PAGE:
Romney's odds of winning the Republican nomination are currently 62%.
Romney has prevailed in spite of the deep skepticism many Republicans have about his authenticity. Romney's continued support of the healthcare plan he instituted in Massachusetts (frequently derided as "Romneycare" and compared to Obamacare) has done lasting damage to his conservative credentials. The Tea Party widely regards Romney as a "RINO." Romney, though presidential in appearance, lacks the charisma and loyal followers that normally mark a strong candidate.
How did Romney secure victory in the Republican primary? Essentially by default. Primary voters value electability above all else, and the other highly-electable candidates have either declined to run or withdrawn from the race. Chris Christie was very likely to defeat Romney, but he decided not to run. Chris Christie's decision not to run was the final domino to fall, but it was not the only one. Earlier this year, Romney faced a tough potential competitor in Mike Huckabee, who led in all of the Iowa and South Carolina polls. But Huckabee inexplicably decided not to run.
Other highly-electable consensus candidates also stepped aside. Mitch Daniels declined to enter the race, and Tim Pawlenty unwisely chose to quit the race after a poor showing in the Ames straw poll in August. This left only Romney and Jon Huntsman with a high electability ranking. If the 2012 Republican primary has proven anything, it's that the race becomes easier to win when all of your competitors forfeit.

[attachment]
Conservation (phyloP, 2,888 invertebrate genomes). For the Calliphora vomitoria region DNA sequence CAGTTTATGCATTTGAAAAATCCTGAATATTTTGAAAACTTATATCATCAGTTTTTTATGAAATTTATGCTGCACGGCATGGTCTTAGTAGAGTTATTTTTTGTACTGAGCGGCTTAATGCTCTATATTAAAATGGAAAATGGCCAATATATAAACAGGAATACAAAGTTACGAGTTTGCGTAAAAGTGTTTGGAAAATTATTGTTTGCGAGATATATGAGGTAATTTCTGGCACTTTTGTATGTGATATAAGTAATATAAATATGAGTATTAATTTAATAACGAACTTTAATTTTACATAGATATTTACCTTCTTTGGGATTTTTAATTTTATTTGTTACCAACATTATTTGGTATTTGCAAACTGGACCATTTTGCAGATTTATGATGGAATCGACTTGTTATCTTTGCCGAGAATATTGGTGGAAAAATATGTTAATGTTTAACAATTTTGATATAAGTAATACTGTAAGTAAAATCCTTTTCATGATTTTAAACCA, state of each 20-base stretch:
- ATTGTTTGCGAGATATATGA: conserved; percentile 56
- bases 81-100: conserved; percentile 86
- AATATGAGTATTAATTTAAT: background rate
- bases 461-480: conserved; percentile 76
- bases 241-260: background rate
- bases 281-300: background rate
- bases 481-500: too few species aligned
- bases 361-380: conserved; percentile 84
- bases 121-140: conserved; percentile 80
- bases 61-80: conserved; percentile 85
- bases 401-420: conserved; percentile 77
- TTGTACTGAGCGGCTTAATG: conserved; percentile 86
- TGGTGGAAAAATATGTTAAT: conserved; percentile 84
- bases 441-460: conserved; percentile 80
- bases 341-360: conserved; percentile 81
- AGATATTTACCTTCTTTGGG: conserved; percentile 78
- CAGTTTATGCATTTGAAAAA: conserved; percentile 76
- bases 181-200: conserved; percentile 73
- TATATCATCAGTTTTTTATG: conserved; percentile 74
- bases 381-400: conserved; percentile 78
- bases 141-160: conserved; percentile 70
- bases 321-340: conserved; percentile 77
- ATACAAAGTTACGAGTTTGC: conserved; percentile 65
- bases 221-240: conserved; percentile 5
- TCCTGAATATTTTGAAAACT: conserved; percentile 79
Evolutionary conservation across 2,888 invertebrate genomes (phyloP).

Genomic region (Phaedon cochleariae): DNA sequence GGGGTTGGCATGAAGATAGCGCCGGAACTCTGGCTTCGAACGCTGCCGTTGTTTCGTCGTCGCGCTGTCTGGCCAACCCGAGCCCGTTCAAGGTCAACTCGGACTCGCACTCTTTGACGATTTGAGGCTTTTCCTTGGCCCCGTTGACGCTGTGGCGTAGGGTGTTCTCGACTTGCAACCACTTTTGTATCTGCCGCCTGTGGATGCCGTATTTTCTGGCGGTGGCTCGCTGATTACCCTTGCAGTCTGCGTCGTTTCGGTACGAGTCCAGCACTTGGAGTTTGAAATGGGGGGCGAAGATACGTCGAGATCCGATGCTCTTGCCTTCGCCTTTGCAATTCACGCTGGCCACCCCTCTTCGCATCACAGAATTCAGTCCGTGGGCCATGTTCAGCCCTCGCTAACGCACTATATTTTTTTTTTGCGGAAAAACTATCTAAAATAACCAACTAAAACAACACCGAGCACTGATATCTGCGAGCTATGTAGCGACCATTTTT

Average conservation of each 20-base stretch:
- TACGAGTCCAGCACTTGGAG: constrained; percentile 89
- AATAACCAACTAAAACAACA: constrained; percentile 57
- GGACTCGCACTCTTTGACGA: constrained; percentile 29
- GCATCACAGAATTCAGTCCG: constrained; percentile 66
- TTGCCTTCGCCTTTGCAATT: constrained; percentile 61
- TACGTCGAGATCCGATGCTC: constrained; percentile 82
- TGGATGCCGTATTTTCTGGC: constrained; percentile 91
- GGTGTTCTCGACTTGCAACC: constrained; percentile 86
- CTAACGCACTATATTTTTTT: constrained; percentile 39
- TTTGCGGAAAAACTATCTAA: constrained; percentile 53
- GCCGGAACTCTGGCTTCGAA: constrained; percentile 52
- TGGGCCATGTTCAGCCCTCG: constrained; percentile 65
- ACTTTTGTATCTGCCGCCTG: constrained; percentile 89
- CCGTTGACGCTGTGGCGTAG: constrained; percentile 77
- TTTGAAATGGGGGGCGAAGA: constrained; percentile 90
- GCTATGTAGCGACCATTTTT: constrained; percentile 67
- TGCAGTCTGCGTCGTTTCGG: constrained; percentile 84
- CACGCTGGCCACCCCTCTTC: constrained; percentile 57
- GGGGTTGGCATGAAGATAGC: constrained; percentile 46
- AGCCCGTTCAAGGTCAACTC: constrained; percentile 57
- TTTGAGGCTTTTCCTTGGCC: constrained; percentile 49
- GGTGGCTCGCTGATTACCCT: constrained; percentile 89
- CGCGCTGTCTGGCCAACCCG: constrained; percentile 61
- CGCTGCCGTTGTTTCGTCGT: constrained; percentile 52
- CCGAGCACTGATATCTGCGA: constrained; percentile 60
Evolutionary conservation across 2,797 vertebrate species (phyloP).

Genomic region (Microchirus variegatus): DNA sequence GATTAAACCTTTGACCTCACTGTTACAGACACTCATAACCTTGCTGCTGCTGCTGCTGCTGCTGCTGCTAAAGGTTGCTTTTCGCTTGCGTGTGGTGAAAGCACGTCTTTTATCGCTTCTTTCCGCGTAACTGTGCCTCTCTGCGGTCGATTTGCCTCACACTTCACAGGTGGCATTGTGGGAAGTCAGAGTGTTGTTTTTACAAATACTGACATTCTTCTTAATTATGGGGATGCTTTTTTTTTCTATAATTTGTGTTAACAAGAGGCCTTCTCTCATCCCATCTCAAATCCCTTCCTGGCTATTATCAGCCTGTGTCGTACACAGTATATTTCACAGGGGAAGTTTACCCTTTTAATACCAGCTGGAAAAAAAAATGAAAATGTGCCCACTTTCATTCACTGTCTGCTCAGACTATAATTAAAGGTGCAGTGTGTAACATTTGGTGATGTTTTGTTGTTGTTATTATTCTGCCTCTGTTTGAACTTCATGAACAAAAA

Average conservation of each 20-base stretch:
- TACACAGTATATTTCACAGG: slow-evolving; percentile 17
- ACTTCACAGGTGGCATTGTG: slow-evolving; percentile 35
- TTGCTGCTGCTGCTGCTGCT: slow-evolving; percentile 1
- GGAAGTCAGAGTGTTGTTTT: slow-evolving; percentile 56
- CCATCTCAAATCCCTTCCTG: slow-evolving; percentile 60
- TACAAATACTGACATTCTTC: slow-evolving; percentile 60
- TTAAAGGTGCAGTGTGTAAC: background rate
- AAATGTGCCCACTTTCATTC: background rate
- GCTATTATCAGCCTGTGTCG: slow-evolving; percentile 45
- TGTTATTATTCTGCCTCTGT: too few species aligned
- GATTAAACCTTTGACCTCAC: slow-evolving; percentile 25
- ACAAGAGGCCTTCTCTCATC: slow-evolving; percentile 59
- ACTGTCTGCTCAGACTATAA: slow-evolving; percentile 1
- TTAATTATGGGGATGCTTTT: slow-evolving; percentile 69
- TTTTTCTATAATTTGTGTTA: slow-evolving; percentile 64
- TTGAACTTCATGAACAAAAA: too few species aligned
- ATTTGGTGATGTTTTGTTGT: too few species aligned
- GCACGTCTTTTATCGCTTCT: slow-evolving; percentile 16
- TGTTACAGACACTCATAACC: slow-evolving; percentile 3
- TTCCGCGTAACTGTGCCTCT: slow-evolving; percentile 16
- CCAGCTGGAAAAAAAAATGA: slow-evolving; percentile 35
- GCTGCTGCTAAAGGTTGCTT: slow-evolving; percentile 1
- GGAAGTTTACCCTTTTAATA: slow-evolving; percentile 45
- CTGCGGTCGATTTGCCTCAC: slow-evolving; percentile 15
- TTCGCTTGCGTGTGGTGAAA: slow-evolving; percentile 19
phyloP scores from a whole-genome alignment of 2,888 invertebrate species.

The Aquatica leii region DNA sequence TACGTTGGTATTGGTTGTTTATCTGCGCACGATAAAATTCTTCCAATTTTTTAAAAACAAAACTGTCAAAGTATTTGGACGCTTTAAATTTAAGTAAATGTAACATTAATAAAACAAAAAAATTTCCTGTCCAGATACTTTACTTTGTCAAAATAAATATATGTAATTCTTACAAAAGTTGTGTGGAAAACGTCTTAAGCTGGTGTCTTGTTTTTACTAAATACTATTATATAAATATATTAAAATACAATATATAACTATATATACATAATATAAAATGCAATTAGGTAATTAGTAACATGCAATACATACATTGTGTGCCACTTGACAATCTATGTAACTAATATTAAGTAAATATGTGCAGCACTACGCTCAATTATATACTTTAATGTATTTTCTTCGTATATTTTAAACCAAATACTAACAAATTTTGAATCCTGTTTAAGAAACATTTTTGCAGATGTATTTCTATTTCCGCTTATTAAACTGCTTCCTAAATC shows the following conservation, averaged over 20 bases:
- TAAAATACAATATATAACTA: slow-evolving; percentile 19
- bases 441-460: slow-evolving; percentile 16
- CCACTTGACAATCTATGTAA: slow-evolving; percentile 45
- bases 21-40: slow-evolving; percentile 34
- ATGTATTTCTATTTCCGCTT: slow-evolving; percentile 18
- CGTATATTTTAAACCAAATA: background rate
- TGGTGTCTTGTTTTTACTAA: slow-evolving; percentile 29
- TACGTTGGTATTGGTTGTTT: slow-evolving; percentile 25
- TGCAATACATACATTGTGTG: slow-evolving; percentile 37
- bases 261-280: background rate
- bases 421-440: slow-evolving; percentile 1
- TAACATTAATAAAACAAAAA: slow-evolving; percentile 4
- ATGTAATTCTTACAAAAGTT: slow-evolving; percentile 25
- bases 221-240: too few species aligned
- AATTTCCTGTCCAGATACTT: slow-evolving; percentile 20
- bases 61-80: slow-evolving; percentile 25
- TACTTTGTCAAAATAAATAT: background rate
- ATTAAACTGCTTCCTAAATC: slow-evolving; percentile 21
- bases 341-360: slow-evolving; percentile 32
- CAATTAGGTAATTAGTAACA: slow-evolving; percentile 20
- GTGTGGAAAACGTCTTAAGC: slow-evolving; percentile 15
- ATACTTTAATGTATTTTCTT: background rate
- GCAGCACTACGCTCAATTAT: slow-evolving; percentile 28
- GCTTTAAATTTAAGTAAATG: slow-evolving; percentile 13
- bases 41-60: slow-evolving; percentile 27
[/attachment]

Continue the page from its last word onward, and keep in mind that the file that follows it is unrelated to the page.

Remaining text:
Romney's strongest remaining competitor, Rick Perry, also self-destructed, though he has not left the race. Perry's poor debate performances and attempts to directly attack Romney on stage only served to highlight Romney's superior status.
The primary calendar isn't heavily tilted in Romney's favor, given that Iowa and South Carolina are not favorable turf. But New Hampshire has thus far been an unassailable stronghold for Romney.
National polls are again showing Romney in the lead. Yet the polls understate Romney's strength for a number of reasons. First, voters typically shift in favor of electable candidates only as voting day approaches. When that strategic shift occurs (probably in December), Romney will be the only beneficiary, since his chief competitors are considered unelectable. Second, Romney has a stronger stage presence than the last time he ran. As voting day draws closer, more voters will pay attention to the race and will see the "new" Romney. Third, Romney is better at debating than his competitors. Though Perry has a chance to improve, it's just as likely that Romney will become even more skilled at slapping him down. The more debates that take place, and the more people who watch the debates, the more Romney's image as "the adult in the room" will solidify. Fourth, not all of Romney's competitors have had their time in the sun yet; when candidates like Cain or Santorum go up in the polls, they will be subject to more scrutiny and their numbers will fall again. Finally, the Christie supporters will now move into the Romney camp. All of the money and campaign resources that have heretofore been on the sidelines will be acquired by Romney.